What is Unnecessary Conflict?
Conflict is inevitable in all aspects of our life. However, some conflicts are more or less unnecessary and should be avoided if at all possible. For example, arguing over whether the drapes are fuchsia or magenta isn’t necessary and will cause a conflict over something that isn’t important. (Note that the key term here is “unnecessary” conflict.) By avoiding unnecessary conflict, you can keep your relationships healthier and less stressful.
How Do I Avoid Unnecessary Conflict?
The first step to avoiding unnecessary conflict is to first and foremost ask yourself why you’re arguing over something. Why do you care if the drapes are more fuchsia or more magenta? What is the ultimate outcome of the argument? If the only answer you can come to is “to prove I’m right” or “to get my way” then it’s not an argument worth having.
Here are some other questions you should ask yourself before getting embroiled in an unnecessary conflict:
- Do I want to win the argument or salvage the relationship? If winning the argument means you’re damaging or losing a relationship, it’s not an argument worth winning.
- Is there an indisputable reason why something has to be done my way? If your significant other doesn’t load the dishwasher exactly the way you wanted, is that really a huge deal? So long as they loaded it so that all the dishes get clean, it really shouldn’t matter if they put the small plates in front of the large plates and vice versa.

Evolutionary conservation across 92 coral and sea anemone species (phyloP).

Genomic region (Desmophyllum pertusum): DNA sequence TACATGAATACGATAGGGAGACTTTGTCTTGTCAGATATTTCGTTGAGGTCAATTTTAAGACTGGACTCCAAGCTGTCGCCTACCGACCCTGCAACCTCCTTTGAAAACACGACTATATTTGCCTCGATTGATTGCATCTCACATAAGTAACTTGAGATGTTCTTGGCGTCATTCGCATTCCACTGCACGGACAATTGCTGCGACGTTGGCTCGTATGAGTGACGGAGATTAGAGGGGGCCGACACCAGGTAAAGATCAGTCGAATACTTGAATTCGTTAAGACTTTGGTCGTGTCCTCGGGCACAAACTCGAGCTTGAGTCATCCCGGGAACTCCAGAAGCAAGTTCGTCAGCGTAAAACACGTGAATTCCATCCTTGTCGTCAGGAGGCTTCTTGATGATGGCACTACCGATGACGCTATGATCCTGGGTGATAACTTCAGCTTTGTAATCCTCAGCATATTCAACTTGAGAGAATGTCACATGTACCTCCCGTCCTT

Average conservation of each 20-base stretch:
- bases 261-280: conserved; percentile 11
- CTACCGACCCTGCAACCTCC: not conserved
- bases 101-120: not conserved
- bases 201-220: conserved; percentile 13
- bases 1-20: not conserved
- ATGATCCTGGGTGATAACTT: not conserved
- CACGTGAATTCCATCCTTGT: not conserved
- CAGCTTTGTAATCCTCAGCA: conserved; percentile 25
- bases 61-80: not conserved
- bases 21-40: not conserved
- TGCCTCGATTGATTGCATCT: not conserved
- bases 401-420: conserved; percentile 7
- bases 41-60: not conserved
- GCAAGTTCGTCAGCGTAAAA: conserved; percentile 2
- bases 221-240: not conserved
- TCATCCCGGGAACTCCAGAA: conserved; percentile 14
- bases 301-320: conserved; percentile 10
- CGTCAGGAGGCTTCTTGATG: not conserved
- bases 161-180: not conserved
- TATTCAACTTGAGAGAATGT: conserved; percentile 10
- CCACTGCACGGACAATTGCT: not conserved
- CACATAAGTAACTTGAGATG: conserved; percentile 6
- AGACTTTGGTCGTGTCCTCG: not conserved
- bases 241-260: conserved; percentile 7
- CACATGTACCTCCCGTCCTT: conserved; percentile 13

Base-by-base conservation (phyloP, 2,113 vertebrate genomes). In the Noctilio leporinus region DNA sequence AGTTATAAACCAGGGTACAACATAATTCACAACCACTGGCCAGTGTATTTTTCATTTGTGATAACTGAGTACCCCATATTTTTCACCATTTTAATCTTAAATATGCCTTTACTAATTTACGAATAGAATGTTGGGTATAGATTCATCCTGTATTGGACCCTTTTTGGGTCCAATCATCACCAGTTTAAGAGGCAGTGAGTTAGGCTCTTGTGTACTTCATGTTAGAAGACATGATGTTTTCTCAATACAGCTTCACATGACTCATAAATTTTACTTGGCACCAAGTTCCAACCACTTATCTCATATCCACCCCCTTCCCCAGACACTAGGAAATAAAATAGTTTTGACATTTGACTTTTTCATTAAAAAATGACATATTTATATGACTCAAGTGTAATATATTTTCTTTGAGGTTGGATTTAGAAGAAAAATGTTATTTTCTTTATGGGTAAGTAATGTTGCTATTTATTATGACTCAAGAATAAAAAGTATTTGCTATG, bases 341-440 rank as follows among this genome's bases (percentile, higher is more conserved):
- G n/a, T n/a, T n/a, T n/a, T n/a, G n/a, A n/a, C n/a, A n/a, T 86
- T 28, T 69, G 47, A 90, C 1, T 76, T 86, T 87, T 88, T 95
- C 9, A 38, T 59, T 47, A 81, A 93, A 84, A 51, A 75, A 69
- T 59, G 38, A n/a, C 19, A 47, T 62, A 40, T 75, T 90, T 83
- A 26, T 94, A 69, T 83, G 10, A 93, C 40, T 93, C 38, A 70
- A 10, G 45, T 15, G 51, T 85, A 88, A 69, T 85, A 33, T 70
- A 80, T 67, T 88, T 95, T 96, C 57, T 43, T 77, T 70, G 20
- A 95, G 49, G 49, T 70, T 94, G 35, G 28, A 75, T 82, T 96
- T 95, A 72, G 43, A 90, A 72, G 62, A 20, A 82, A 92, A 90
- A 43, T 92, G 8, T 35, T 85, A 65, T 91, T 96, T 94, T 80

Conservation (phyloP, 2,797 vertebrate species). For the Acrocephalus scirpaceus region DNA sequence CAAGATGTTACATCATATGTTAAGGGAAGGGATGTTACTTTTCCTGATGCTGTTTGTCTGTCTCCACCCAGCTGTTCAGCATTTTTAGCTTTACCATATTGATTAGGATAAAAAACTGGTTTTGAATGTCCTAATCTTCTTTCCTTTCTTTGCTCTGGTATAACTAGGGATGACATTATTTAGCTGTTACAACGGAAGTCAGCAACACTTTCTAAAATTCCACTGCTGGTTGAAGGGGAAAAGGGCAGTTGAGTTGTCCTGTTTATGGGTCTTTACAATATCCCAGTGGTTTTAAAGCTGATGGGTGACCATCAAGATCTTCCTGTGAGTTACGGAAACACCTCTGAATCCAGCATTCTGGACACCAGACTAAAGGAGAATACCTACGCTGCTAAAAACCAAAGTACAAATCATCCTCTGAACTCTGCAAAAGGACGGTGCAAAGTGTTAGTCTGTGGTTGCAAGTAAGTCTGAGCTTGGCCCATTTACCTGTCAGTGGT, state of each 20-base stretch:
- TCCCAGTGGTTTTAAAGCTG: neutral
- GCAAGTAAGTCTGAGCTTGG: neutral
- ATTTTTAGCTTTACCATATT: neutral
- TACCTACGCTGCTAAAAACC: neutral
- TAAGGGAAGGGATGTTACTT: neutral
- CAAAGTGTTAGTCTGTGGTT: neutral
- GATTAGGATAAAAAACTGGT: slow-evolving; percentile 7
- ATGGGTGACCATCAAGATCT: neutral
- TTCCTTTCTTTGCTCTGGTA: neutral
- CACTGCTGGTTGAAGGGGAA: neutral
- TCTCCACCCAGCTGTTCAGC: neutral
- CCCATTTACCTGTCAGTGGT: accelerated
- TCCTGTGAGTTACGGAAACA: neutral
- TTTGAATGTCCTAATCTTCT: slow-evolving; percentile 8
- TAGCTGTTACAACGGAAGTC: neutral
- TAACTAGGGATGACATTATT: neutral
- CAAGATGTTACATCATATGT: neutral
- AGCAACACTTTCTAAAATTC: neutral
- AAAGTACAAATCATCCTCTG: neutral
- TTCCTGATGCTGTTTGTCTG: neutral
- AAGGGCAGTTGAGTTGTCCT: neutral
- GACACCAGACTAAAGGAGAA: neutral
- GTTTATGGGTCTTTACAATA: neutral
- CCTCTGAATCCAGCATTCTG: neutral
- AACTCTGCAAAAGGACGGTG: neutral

- How important is the dispute? Again, arguing about drapes being fuchsia or magenta is a pretty worthless argument. If the disagreement isn’t important in the grand scheme of things, it’s probably not worth it.
- Does my happiness depend on what my loved one does or doesn’t do? If you’re dependent on someone else for your happiness, you’re not in control. Take responsibility for your own well-being and control the controllables: your actions, your words, your behavior.
- Can I just let it go? Is the argument over something so trivial that you could just let it go? At certain times, we all can make mountains out of molehills and recognizing when something is trivial and non-important is a great skill to have. If you can, just let it go.